Nothing, that's what.
In this week's election in Israel, Benjamin Netanyahu's Likud emerged as the largest party, giving him the first chance to form a coalition government.
In the days before the surprise win, Netanyahu was accused of scaremongering after writing in a Facebook post: "The right-wing government is in danger. Arab voters are coming out in droves to the polls. Left-wing organisations are bussing them out."
Barack Obama's spokesman Josh Earnest said the White House was "deeply concerned" about such "rhetoric that seeks to marginalise Arab-Israeli citizens", who make up 20 per cent of Israel's population.
Prior to Likud's win, Netanyahu also ruled out a Palestinian state being created while he was prime minister.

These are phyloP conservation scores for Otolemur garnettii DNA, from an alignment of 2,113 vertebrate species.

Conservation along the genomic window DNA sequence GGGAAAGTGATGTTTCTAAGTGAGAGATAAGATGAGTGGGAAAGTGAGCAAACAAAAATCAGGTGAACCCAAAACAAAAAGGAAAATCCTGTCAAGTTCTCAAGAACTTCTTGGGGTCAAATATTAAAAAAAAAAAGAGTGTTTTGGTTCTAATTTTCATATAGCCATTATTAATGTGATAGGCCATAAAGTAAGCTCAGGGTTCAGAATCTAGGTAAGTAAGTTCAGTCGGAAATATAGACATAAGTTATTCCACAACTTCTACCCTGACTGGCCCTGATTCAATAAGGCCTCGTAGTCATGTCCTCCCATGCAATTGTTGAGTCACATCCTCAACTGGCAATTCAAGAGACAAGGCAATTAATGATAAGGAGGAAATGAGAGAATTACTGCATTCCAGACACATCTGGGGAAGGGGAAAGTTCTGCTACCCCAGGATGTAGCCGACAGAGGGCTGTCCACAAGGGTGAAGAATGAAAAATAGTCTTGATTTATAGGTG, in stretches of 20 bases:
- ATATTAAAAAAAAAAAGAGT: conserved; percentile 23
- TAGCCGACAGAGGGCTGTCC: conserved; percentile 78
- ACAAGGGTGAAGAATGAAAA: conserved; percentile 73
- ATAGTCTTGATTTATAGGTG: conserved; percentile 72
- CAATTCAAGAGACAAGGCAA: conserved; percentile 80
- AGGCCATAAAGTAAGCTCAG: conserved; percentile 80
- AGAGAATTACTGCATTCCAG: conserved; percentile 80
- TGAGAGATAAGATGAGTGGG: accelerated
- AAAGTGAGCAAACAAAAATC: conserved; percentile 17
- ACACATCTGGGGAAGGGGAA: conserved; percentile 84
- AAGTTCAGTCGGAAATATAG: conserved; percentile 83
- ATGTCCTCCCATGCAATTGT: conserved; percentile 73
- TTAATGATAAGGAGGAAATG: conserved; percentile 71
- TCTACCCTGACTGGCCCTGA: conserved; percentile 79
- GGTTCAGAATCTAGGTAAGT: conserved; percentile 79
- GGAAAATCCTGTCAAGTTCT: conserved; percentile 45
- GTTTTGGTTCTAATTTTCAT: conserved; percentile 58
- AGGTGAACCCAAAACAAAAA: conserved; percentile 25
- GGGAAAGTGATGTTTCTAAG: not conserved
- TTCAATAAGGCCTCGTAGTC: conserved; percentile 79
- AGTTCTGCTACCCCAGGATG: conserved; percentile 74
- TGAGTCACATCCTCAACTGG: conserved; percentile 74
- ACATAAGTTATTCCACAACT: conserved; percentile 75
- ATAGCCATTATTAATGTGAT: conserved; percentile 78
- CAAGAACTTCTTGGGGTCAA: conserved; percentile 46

In a further rebuke, Earnest said: "It has been the policy of the United States for more than 20 years that a two-state solution is the goal of resolving the conflict between the Israelis and Palestinians."
Tensions between the White House and the Israeli government reached their highest point in years when Netanyahu was invited by Republican leaders to address Congress, an opportunity he used to denounce ongoing talks with Iran over its nuclear programme.
US secretary of state John Kerry is the highest ranking member of the Obama administration to congratulate Netanyahu so far, but the White House said the US president could still call the Israeli prime minister in the coming days when he's formally invited to form a coalition government by the country's president.
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